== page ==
Setting Boundaries Can Bring A Family Closer

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Lori was running late on her way home from work. She was excited. Her date was picking her up in about 15 minutes and she couldn’t wait to see him. As she rounded the corner to her block she saw someone in Bermuda shorts and a Hawaiian shirt on her front lawn – trimming her hedges.

“Dad!” she yelled to herself.

She stopped in the middle of her driveway, slammed her door and marched up to her father. Her face was beet red.

“Hi honey,” her father said. “I was in the neighborhood and noticed your shrubs looking a little bushy. So I thought I’d help you out.”

“They’re bushes, Dad. They’re supposed to look bushy. Can’t you ask before you do things like this?” Lori huffed. “I have a date coming here any minute and look at this mess of branches everywhere.”

“I didn’t think you’d mind me helping,” he responded smiling

You may have heard it said” “good fences make good neighbors.” In the same vein when dealing with family sometimes good boundaries can make for better relationships.

Although Lori’s story is comical her situation is common. Parents often want to be more involved in their adult child’s lives than the child wants.

It seems Lori has a problem with her father getting a little too involved in her life without her permission. Especially today. To avoid this becoming a pattern — or to help break this pattern, she needs to set boundaries.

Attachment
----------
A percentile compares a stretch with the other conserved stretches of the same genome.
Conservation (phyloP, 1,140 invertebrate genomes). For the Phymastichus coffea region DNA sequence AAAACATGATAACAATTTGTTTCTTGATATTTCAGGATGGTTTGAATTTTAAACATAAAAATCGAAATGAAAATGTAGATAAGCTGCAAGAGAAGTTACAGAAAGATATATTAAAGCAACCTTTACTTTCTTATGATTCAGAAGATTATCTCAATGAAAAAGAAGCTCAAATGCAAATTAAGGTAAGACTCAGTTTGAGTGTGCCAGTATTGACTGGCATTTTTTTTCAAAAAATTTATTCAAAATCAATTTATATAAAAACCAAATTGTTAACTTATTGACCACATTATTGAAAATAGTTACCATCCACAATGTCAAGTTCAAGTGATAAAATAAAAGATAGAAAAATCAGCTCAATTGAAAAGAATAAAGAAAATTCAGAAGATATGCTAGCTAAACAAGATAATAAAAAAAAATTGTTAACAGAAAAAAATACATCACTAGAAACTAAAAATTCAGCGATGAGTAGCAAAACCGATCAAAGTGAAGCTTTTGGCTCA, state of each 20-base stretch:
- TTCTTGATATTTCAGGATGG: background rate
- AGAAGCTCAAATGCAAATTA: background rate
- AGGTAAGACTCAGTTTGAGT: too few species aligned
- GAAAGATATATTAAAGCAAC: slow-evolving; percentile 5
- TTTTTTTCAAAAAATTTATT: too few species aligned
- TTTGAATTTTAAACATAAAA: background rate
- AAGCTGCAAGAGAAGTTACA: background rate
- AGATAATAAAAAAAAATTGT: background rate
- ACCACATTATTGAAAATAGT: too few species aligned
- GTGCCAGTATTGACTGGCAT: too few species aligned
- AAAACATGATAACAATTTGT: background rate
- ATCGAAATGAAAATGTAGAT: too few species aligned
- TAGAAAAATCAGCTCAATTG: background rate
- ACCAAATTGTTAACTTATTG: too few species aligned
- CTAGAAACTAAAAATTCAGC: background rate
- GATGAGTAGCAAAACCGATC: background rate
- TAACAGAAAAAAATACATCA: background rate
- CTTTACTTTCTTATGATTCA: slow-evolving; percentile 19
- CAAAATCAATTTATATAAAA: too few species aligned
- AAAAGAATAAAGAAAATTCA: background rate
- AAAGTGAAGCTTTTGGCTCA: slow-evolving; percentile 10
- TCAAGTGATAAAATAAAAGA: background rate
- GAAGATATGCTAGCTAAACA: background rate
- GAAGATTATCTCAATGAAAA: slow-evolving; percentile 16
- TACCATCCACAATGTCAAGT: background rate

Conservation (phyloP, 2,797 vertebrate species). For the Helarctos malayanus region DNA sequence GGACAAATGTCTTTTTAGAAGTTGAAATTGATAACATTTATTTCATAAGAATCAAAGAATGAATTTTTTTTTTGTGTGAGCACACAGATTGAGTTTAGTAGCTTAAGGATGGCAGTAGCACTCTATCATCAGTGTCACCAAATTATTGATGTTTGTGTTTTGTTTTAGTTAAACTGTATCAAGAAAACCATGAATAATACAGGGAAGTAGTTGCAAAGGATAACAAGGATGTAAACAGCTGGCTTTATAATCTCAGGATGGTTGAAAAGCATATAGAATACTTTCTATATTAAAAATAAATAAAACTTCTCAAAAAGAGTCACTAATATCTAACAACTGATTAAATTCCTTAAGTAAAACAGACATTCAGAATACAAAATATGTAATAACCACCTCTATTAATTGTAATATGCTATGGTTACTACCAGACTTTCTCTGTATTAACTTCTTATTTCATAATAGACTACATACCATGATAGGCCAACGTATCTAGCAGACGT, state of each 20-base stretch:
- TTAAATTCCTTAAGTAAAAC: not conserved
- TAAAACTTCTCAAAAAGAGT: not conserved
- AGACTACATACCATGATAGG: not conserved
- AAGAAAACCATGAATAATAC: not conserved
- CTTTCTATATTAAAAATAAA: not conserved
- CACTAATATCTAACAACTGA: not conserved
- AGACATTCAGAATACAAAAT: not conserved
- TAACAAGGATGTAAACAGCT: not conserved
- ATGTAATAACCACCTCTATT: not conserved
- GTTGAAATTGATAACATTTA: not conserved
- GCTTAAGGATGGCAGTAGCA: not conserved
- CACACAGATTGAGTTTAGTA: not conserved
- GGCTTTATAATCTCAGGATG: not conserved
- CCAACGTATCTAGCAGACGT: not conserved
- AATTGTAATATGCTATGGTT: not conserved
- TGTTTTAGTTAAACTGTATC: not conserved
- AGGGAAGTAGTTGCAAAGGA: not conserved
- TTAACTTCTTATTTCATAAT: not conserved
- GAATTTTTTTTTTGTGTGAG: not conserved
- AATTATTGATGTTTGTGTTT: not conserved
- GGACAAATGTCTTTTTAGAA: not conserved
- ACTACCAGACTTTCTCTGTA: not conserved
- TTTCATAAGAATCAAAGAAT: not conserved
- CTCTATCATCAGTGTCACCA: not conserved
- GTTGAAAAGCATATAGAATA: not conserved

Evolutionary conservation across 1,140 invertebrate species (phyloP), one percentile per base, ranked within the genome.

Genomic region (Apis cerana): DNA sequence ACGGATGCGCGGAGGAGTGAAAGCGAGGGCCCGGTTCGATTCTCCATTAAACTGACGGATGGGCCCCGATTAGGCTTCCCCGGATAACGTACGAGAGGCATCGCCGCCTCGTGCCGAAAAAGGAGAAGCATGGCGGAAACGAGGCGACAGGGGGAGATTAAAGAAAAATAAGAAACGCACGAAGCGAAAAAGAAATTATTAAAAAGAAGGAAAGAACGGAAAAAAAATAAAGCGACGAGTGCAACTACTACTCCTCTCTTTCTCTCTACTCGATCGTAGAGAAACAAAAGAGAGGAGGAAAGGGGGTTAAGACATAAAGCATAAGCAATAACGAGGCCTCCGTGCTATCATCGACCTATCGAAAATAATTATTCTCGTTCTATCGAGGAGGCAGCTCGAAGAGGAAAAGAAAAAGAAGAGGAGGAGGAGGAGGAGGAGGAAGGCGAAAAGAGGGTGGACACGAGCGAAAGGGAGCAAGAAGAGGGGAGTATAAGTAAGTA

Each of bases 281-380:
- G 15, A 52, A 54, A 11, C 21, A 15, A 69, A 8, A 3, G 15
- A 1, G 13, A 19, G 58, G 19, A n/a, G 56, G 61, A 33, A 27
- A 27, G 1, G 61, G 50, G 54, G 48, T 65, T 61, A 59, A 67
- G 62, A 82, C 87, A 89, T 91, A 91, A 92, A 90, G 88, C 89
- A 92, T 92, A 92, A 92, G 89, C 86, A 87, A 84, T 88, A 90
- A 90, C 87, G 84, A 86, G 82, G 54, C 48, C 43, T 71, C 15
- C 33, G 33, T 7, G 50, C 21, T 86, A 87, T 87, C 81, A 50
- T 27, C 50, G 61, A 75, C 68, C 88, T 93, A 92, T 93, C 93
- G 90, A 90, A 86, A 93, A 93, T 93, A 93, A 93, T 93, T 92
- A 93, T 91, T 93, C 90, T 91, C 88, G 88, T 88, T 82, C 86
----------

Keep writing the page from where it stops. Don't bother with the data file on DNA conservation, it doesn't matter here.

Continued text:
There are many kinds of boundaries: physical, mental, emotional, spiritual and others. A boundary is kind of a line that Lori might draw in her relationship with her father so he can understand what she views as an invasion or intrusion.

In this case, it seems Dad doesn’t know when he’s overstepping his bounds in his daughter’s life. He wants to continue to nurture his daughter, although she is now an adult and she doesn’t want this. He doesn’t seem to want to let go of his “little girl” emotionally and so does things like trimming her hedges for her. And he doesn’t see stopping by unannounced as an intrusion. To help her, Lori needs to set some emotional and physical boundaries.

There are very few absolutes in setting healthy boundaries. They have to be established by each person individually with an understanding of the traditions and culture of the family. For instance, some ethnic groups, like the family in “My Big Fat Greek Wedding”, tend to have closer families and fewer boundaries. This only becomes a problem if an individual is experiencing anxiety over boundaries or if it affects other relationships like with your spouse.

Sometimes a need for boundaries happens when someone, in this case Lori, doesn’t know when to say “no.” This pattern starts to evolve slowly and tends to creep up without us noticing.

If I was counseling Lori, I might say: “The first step to setting boundaries is to decide you want to change. The second step is determining what changes you want to see. I suggest you write a letter to help you put your feelings into words. I don’t suggest actually mailing the letter but just use it as a tool. Once you’re ready, sit down with Dad and tell him what behavior is uncomfortable, how it makes you feel, and what you want different.”

Lori might tell her dad: “Dad, when you come over every day to make sure I’m O.K., that feels like smothering and I’d like for you to come over just once a week.”

It’s important that if you want someone to stop doing something you replace it with something else. And you need to be clear on your expectations. Change is hard enough. But not understanding what the other person wants can make things even harder.

Setting boundaries may mean restating what you need again and again. Be patient. And be careful not to make boundaries a brick wall. You don’t want to destroy your relationship — you want to build it by setting comfortable parameters that it can grow within.

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